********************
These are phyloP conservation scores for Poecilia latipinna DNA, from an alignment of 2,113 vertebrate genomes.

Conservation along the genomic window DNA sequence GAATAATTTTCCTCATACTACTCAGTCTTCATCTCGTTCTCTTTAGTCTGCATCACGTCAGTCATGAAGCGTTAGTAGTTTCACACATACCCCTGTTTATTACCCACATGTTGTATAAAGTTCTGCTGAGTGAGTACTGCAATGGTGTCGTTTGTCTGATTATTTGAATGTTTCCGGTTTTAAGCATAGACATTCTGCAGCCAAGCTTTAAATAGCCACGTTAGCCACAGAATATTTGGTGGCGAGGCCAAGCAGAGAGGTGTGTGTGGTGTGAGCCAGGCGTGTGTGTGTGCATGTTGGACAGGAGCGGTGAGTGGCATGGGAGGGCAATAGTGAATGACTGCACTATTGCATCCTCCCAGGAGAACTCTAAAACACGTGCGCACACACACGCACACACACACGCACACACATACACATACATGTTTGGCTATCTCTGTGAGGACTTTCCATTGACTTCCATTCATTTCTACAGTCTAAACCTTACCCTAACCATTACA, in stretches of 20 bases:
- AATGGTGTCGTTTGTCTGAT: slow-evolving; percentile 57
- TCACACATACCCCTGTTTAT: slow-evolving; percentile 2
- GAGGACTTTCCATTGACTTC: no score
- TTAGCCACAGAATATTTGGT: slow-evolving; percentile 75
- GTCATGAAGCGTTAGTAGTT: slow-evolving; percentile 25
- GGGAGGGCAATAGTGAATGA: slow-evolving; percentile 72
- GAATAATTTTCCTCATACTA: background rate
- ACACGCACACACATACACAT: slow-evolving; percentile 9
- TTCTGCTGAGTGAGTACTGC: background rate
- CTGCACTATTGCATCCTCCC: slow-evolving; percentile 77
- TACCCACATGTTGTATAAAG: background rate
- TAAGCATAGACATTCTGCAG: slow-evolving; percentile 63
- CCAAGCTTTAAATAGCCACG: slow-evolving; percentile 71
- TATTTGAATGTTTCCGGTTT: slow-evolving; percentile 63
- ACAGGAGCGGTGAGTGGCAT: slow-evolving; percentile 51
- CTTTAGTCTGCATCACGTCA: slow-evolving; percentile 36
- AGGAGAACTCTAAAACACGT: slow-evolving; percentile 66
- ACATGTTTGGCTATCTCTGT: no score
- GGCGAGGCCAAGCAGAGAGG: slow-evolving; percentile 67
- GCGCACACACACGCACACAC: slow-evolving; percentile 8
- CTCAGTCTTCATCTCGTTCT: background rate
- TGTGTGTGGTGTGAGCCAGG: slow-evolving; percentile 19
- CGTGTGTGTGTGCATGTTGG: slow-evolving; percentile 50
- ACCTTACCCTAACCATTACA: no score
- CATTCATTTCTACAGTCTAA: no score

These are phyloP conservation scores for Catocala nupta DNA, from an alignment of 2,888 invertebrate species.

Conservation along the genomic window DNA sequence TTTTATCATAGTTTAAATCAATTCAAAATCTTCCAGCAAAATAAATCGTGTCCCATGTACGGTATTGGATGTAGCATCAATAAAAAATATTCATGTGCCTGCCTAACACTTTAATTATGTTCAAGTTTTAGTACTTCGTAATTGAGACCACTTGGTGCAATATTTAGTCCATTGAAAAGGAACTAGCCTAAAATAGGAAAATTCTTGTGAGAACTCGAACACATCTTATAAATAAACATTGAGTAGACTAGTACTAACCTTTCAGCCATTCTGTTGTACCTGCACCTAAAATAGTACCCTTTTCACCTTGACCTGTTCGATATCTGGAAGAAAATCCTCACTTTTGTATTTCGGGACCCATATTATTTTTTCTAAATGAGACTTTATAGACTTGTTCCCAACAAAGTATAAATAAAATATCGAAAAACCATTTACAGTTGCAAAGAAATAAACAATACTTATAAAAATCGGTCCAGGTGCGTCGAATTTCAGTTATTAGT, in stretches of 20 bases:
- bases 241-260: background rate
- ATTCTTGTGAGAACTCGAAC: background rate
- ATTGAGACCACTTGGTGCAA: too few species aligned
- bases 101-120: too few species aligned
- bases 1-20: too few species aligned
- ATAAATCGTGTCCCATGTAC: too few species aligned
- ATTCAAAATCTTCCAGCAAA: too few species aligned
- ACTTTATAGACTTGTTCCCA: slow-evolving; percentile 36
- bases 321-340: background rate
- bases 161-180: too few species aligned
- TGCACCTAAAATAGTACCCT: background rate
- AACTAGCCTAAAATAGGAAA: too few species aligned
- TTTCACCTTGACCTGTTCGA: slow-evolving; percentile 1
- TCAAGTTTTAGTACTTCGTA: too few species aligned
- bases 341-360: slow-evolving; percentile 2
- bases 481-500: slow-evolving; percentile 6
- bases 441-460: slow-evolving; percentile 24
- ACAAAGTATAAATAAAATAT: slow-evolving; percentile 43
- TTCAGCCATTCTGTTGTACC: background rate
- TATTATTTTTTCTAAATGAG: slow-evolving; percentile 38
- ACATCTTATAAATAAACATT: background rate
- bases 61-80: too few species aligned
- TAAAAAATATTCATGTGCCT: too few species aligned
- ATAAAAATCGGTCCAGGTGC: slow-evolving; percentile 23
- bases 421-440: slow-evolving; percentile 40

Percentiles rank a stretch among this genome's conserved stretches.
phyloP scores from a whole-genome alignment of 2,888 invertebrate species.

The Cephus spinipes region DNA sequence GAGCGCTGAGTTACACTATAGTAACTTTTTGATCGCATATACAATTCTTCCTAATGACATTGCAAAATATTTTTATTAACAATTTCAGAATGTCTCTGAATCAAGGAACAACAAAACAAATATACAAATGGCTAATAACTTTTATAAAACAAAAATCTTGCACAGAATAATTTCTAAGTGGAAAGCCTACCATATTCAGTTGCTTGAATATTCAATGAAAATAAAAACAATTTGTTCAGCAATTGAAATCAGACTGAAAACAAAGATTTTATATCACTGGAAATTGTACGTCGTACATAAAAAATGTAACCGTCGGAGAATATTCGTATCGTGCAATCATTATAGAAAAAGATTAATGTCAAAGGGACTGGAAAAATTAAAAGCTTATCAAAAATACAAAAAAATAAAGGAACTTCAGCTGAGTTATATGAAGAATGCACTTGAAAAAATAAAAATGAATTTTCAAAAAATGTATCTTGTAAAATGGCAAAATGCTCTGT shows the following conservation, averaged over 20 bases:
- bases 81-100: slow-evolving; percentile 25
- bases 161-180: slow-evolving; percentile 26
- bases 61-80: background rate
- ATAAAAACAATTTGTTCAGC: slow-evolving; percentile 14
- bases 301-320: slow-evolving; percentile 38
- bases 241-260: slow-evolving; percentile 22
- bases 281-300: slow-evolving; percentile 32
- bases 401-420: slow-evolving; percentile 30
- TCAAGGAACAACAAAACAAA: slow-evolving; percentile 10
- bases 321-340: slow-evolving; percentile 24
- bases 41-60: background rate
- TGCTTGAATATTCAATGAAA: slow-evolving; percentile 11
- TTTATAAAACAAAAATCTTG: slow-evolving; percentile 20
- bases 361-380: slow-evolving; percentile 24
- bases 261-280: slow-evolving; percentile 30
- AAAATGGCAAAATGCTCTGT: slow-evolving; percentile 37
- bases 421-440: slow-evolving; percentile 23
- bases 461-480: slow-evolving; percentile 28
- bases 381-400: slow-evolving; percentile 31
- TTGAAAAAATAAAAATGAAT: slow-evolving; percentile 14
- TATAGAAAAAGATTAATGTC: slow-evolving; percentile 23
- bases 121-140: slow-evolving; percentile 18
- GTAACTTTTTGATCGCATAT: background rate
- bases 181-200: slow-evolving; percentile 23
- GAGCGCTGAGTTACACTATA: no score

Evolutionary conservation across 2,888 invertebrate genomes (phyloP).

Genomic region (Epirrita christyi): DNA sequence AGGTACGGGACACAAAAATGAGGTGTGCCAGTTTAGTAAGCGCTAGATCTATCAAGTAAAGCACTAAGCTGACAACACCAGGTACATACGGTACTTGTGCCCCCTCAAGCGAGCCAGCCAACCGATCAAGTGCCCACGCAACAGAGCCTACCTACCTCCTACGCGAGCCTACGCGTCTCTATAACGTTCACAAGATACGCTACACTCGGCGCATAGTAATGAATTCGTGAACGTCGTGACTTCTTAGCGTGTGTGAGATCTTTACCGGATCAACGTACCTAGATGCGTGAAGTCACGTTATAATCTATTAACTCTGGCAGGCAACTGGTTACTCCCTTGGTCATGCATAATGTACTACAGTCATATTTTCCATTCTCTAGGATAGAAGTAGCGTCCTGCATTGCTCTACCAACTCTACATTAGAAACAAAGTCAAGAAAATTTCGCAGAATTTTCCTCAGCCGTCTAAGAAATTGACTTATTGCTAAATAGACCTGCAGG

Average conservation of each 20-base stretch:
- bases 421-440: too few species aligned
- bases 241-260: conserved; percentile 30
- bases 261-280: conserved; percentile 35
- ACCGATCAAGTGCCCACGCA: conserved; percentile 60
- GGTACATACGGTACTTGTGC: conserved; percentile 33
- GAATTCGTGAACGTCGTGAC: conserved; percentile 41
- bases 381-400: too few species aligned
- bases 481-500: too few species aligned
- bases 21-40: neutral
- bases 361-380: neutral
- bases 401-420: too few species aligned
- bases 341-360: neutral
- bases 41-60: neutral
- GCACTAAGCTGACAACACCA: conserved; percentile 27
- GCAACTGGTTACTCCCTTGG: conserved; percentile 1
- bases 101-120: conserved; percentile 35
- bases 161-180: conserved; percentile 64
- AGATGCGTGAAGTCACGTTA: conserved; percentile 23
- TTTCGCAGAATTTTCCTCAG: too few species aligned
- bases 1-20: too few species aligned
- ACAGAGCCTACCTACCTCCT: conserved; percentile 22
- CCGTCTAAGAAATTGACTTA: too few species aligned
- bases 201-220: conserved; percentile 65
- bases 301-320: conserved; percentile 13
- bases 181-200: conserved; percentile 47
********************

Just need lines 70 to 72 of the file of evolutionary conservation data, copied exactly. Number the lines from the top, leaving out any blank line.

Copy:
- TTTATAAAACAAAAATCTTG: slow-evolving; percentile 20
- bases 361-380: slow-evolving; percentile 24
- bases 261-280: slow-evolving; percentile 30